Androgen deprivation therapy and risk of rheumatoid arthritis in patients with localized prostate cancer.

Androgens are generally immunosuppressive, and men with untreated hypogonadism are at increased risk for autoimmune conditions. To date, there has been no evidence linking androgen deprivation therapy (ADT) to autoimmune diseases, including rheumatoid arthritis (RA). We investigated the association between ADT and RA in patients with prostate cancer.

We identified 105 303 men age 66 years or older who were diagnosed with stages I-III prostate cancer from 1992 through 2006 using the Surveillance, Epidemiology, and End Results-Medicare linked database, excluding patients with a history of RA. χ2 test was used to compare 5-year Kaplan-Meier rates of RA diagnoses. Competing risk Cox regression using inverse probability of treatment weighting was utilized to examine the association between pharmacologic ADT and diagnosis of RA.

The 43% of patients (N = 44 785) who received ADT experienced a higher 5-year rate of RA diagnoses compared with men who did not (5.4% versus 4.4%, P < 0.001). Receipt of any ADT was associated with a 23% increased risk of being diagnosed with RA (hazard ratio 1.23, 95% confidence interval 1.09-1.40, P = 0.001). The risk of being diagnosed with RA increased with a longer duration of ADT, from 19% with 1-6 months and 29% with 7-12 months to 33% with ≥13 months (Ptrend < 0.001).

Consistent with the immunosuppressive properties of androgens, we demonstrated for the first time that ADT was associated with an elevated risk of being diagnosed with RA in this large cohort of elderly men with prostate cancer. The risk was higher with a longer duration of ADT. Linking ADT to an increased risk of being diagnosed with an autoimmune condition adds to mounting evidence of the adverse effects of ADT that should prompt physicians to thoughtfully weigh its risks and benefits.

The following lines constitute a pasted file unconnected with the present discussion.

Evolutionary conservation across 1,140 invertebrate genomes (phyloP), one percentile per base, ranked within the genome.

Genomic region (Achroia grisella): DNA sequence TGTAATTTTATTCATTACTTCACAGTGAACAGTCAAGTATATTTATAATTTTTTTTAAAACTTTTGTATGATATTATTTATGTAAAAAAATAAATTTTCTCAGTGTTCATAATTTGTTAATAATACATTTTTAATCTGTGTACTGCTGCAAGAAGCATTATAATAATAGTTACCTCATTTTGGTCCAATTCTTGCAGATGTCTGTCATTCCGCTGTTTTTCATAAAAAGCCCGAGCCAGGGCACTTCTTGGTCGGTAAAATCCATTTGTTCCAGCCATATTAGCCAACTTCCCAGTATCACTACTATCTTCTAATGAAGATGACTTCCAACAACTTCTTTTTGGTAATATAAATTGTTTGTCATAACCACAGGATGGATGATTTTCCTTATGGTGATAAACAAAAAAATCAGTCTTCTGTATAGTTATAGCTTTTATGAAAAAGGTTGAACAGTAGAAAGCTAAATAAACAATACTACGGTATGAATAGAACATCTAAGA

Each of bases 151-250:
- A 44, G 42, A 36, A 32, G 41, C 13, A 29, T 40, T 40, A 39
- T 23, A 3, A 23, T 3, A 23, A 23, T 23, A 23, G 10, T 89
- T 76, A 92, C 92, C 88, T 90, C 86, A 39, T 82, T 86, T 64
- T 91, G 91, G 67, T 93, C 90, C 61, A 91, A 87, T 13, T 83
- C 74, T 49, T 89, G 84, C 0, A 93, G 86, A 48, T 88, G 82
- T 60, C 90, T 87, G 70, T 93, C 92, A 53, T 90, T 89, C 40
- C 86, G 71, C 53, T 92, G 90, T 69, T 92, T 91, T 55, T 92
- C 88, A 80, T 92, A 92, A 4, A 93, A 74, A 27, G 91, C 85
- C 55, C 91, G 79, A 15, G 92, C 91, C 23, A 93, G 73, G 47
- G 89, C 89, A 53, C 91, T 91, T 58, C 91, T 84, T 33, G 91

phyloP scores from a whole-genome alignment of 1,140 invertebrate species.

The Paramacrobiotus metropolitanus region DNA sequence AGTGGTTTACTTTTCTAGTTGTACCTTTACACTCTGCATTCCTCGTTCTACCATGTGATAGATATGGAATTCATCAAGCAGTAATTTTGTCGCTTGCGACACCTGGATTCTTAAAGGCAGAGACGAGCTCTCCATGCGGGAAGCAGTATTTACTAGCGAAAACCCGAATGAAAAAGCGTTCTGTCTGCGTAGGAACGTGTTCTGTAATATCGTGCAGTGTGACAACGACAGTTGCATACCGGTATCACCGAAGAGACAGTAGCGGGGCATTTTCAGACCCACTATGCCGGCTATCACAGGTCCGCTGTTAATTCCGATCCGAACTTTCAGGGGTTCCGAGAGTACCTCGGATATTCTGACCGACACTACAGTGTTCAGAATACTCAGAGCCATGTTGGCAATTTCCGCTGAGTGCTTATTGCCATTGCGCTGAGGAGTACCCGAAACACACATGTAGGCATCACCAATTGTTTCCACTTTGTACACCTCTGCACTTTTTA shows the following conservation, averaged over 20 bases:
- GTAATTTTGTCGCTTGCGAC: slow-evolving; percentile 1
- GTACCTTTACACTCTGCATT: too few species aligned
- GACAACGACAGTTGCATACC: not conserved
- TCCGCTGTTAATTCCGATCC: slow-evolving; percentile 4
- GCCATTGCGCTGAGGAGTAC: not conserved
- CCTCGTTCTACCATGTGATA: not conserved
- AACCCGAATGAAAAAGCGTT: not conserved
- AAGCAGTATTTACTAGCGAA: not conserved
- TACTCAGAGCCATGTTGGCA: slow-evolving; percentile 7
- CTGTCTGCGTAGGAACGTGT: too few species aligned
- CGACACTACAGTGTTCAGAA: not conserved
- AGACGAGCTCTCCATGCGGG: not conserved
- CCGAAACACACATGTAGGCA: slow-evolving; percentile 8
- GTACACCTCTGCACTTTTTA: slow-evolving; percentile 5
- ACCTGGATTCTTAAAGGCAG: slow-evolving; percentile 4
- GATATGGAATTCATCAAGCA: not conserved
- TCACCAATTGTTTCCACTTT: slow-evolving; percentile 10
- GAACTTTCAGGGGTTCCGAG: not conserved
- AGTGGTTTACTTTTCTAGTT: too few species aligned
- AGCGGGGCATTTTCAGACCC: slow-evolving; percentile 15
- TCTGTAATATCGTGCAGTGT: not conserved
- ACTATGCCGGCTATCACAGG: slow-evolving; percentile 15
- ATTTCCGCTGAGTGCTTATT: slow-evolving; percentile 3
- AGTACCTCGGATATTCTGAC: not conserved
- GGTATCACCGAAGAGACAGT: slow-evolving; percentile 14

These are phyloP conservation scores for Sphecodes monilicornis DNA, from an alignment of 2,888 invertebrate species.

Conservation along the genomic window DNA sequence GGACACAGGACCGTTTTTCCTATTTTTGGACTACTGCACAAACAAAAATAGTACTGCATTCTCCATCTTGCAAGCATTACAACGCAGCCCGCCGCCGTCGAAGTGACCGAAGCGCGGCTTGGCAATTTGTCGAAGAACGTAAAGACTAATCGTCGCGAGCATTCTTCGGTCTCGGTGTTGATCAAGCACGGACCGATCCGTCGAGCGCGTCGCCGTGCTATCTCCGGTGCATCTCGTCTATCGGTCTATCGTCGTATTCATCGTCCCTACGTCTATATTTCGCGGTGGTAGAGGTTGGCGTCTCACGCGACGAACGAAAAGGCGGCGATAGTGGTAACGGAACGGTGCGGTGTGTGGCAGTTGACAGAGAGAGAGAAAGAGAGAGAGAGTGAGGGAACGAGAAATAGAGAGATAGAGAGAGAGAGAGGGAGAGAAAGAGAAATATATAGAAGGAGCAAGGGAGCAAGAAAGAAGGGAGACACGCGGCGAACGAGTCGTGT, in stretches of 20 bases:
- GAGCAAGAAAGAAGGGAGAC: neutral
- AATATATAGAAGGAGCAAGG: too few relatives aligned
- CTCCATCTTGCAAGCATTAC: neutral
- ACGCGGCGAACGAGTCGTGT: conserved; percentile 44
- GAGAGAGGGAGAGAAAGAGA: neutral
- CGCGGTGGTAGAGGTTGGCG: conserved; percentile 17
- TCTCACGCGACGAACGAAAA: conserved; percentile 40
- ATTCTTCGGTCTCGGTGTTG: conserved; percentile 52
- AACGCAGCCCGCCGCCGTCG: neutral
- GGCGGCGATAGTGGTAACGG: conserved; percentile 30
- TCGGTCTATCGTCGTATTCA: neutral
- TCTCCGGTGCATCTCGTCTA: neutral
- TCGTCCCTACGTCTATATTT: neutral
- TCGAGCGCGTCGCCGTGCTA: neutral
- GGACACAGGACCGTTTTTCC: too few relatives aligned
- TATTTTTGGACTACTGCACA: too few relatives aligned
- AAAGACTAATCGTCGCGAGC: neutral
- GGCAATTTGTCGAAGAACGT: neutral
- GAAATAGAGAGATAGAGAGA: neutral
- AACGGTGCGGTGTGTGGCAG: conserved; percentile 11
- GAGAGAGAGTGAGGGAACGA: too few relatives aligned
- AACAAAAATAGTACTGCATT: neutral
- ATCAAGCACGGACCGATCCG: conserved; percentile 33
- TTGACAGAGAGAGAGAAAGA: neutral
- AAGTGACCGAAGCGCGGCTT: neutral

Annals of oncology : official journal of the European Society for Medical Oncology. 2018 Feb 01 [Epub]

D D Yang, A Krasnova, K T Nead, T K Choueiri, J C Hu, K E Hoffman, J B Yu, D E Spratt, F Y Feng, Q-D Trinh, P L Nguyen

Harvard Medical School, Boston., Center for Surgery and Public Health, Brigham and Women's Hospital, Boston., Department of Radiation Oncology, University of Pennsylvania Perelman School of Medicine, Philadelphia., Department of Urology, Weill Cornell Medicine, New York., Department of Radiation Oncology, The University of Texas MD Anderson Cancer Center, Houston., Department of Therapeutic Radiology, Yale University School of Medicine, New Haven., Department of Radiation Oncology, University of Michigan, Ann Arbor., Department of Radiation Oncology, University of California at San Francisco, San Francisco.